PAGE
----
Tuesday, November 20, 2007

in retrospect

When we were kids, my mom would take us to Philadelphia to see her family once every 2 years. She did it when she had only my sister, then she did it with two kids, and she kept doing it once I came along. That meant that when I was a baby she got on an airplane with me, my 3 year old brother, and my 5 year old sister. She must have been insane.

The last time I flew anywhere was to see my friend Kayla out in Oregon. I was sitting in my seat when the last people boarded, and it was a family of 6 - two parents and 4 kids. It looked like twin 5 year old boys, and two younger ones - one about 3 and one maybe a year old. The parents looked harried, exhausted, dragging 8 million pieces of luggage behind them. I know I exchanged looks with people next to me, as if to say, "this is going to be one long, tear filled flight". In the 3 hours that I was on that plane, I didn't hear the kids once. The parents kept these kids totally engaged with books, coloring, stories, and various other things. I was shocked, and felt bad about my eye rolling. I guess I had become a victim of the "other people's children" mentality, and I was embarrassed that it was so easy to fall into.

It's hard to avoid saying "I would never let my child do that" especially now that I'm pregnant and that hypothetical child is soon to be a reality. Naming and listing things that I would never do is just dangerous territory for doing exactly what I say I won't do. There is something about being pregnant and having a child that allows strangers and acquaintance's to offer you unsolicited advice. I've changed my tune a little bit when we talk to people who don't know us well, and instead of "we're doing cloth diapers" I say "we're going to try to do cloth diapers" and "we're going to try to make our own baby food as much as possible." This still brings scorn and rueful laughter from people who think they know how hard it is to do these things, but those friends that we have who have gone the same route offer nothing but support and encouragement. They tell us how easy it was to incorporate making baby food and how few loads of wash the diapers actually are. They don't make us feel stupid for saying we want to try to avoid all the plastic toys and licensed characters, and in fact they offer us advice on how they got away with donating everything back to the thrift store. I like support better than I like being laughed at. I would never let my kid do that.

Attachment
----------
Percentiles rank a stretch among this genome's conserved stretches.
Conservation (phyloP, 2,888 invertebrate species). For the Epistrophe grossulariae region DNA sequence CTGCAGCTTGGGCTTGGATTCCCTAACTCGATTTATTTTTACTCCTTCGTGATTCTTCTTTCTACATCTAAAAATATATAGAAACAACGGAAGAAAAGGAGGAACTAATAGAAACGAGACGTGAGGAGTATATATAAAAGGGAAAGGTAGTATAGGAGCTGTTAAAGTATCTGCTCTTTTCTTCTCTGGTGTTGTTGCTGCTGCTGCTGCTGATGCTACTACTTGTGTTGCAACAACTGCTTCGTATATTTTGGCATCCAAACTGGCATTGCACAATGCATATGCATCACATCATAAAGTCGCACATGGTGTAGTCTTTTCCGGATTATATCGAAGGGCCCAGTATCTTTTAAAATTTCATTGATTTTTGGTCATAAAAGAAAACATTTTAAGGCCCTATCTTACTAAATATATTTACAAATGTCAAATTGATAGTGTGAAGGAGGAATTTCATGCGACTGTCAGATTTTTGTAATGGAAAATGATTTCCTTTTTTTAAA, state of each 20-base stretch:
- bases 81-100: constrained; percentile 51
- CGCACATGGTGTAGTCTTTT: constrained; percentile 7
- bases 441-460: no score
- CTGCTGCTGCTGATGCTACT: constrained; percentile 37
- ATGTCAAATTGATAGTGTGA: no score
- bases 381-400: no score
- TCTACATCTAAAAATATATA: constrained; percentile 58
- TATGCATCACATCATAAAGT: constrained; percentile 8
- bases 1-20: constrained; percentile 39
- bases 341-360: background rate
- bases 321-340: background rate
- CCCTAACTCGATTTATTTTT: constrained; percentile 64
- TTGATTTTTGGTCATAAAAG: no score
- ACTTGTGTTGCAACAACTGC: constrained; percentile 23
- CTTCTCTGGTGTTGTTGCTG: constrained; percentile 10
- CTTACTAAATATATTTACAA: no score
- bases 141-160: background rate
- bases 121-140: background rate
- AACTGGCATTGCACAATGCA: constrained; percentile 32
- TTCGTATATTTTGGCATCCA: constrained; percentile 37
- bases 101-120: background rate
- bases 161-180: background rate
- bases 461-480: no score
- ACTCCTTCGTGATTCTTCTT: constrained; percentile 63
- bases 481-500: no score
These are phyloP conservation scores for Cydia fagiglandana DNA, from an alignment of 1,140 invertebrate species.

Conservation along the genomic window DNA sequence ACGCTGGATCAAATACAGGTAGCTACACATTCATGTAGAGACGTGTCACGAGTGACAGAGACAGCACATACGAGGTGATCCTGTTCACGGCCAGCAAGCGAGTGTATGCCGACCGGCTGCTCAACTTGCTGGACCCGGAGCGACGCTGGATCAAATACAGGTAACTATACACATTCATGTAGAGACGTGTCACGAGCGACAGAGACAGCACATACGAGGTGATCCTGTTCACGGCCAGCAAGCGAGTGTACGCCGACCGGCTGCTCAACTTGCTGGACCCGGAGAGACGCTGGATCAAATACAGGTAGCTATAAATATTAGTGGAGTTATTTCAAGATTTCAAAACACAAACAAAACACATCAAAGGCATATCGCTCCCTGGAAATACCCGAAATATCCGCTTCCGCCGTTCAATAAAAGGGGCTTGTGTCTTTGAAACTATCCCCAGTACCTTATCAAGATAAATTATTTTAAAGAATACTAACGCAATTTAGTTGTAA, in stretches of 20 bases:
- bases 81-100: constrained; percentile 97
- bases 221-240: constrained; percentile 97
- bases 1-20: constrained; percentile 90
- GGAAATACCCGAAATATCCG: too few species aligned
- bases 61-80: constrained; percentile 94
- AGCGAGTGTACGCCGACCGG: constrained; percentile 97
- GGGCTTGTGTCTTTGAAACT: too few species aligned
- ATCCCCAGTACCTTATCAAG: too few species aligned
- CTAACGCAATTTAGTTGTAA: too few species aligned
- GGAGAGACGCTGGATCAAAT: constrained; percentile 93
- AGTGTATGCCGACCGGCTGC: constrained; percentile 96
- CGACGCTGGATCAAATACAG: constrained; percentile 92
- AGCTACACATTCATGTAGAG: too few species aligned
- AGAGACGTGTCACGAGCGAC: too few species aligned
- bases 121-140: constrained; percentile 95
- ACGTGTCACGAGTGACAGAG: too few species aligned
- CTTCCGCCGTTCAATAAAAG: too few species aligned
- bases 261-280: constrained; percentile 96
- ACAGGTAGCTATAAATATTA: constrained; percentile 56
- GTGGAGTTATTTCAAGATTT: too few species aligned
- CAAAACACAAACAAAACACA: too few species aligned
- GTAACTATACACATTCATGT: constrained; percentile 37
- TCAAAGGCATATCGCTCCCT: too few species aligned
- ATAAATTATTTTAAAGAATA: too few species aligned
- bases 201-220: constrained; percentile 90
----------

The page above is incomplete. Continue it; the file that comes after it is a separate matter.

No comments: